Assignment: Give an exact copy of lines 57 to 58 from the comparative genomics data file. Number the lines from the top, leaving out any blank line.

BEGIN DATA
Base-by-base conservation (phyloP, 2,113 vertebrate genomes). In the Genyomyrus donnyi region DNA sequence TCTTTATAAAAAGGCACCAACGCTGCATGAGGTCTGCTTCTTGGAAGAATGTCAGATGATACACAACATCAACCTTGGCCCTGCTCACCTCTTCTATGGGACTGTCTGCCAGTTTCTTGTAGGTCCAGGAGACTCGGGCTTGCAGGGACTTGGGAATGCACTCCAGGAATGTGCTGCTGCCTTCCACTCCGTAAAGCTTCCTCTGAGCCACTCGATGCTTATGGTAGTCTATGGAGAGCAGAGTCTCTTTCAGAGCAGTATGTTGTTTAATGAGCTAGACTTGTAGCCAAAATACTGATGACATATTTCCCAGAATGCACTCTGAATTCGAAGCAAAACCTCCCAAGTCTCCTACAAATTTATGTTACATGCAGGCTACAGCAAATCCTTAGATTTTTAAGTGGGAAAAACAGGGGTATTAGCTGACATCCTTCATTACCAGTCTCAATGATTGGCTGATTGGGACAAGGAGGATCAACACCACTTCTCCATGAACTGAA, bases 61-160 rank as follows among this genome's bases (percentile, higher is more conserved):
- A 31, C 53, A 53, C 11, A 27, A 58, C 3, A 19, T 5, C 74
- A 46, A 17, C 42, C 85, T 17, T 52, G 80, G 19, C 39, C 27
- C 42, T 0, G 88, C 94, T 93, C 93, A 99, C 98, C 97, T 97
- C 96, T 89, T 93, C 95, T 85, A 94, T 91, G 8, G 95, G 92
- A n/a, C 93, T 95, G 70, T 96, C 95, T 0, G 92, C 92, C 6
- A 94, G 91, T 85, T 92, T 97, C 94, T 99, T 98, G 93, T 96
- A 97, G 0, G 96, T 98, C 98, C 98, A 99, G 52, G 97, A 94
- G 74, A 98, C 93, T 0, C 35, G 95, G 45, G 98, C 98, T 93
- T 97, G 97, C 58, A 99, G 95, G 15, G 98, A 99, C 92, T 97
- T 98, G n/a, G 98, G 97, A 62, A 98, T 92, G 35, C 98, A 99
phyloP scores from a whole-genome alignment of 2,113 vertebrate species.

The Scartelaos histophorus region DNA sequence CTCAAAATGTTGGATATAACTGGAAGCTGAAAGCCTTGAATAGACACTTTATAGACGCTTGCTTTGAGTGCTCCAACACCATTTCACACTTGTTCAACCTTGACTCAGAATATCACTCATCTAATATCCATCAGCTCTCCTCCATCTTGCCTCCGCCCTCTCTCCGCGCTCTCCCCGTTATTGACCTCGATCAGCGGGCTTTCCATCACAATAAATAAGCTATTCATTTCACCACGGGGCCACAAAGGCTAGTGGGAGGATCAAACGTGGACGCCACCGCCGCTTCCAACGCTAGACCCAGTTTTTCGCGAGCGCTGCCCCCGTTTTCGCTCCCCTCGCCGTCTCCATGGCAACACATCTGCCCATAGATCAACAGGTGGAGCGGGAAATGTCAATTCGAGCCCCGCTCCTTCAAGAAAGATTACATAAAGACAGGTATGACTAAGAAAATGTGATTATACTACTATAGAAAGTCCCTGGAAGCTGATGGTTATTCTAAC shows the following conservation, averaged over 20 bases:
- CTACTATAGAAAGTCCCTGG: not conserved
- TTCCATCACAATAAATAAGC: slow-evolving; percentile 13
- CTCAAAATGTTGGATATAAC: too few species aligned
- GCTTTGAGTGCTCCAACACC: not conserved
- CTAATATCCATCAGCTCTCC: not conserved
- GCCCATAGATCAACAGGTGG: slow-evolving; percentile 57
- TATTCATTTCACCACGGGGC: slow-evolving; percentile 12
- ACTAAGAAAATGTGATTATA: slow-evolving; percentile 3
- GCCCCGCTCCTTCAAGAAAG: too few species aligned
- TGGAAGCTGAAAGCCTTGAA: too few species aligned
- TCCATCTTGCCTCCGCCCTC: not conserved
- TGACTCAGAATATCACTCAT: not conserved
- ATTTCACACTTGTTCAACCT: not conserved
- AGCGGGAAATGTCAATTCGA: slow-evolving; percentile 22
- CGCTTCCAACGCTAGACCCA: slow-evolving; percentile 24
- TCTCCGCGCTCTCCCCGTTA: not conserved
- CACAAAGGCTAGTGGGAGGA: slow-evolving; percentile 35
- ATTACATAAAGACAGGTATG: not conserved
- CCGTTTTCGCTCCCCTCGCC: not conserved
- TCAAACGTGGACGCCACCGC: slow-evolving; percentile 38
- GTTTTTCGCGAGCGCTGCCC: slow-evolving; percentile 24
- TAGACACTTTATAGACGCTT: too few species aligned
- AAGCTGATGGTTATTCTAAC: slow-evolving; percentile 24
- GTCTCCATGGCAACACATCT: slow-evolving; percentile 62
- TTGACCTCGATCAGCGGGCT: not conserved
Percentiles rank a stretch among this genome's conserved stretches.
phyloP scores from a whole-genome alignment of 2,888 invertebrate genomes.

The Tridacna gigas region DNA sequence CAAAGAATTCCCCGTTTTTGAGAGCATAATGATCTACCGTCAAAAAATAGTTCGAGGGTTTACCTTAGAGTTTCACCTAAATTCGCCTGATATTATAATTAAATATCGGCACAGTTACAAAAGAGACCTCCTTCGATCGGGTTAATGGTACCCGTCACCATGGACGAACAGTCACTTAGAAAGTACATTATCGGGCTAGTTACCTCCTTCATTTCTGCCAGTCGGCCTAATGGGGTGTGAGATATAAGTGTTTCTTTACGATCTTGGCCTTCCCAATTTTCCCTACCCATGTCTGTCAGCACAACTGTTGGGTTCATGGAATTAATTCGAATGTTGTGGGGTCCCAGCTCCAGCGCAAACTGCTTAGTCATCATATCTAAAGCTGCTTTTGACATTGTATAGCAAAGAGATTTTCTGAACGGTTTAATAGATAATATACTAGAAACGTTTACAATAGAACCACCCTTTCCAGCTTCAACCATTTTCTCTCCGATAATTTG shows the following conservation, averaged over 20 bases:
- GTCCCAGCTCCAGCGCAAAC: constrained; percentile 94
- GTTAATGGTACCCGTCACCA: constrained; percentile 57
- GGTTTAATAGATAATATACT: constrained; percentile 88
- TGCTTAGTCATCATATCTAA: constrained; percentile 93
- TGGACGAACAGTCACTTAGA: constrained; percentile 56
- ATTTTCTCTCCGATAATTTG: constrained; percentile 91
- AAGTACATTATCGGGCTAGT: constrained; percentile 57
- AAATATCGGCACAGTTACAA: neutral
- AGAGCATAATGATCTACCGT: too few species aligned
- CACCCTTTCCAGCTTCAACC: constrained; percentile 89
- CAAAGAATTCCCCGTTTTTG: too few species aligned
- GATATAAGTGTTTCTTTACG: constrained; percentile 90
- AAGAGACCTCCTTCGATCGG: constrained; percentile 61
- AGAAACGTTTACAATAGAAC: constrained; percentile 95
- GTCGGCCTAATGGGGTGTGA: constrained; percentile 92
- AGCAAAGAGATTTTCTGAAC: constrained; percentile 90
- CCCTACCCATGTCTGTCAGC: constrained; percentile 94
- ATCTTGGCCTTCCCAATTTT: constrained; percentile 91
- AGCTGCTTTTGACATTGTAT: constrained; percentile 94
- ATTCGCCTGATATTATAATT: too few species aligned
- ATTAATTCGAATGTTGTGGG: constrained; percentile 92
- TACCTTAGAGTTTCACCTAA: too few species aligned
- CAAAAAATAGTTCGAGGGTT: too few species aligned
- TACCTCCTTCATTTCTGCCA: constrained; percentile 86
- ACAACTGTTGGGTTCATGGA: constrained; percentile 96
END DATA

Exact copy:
- AGCAAAGAGATTTTCTGAAC: constrained; percentile 90
- CCCTACCCATGTCTGTCAGC: constrained; percentile 94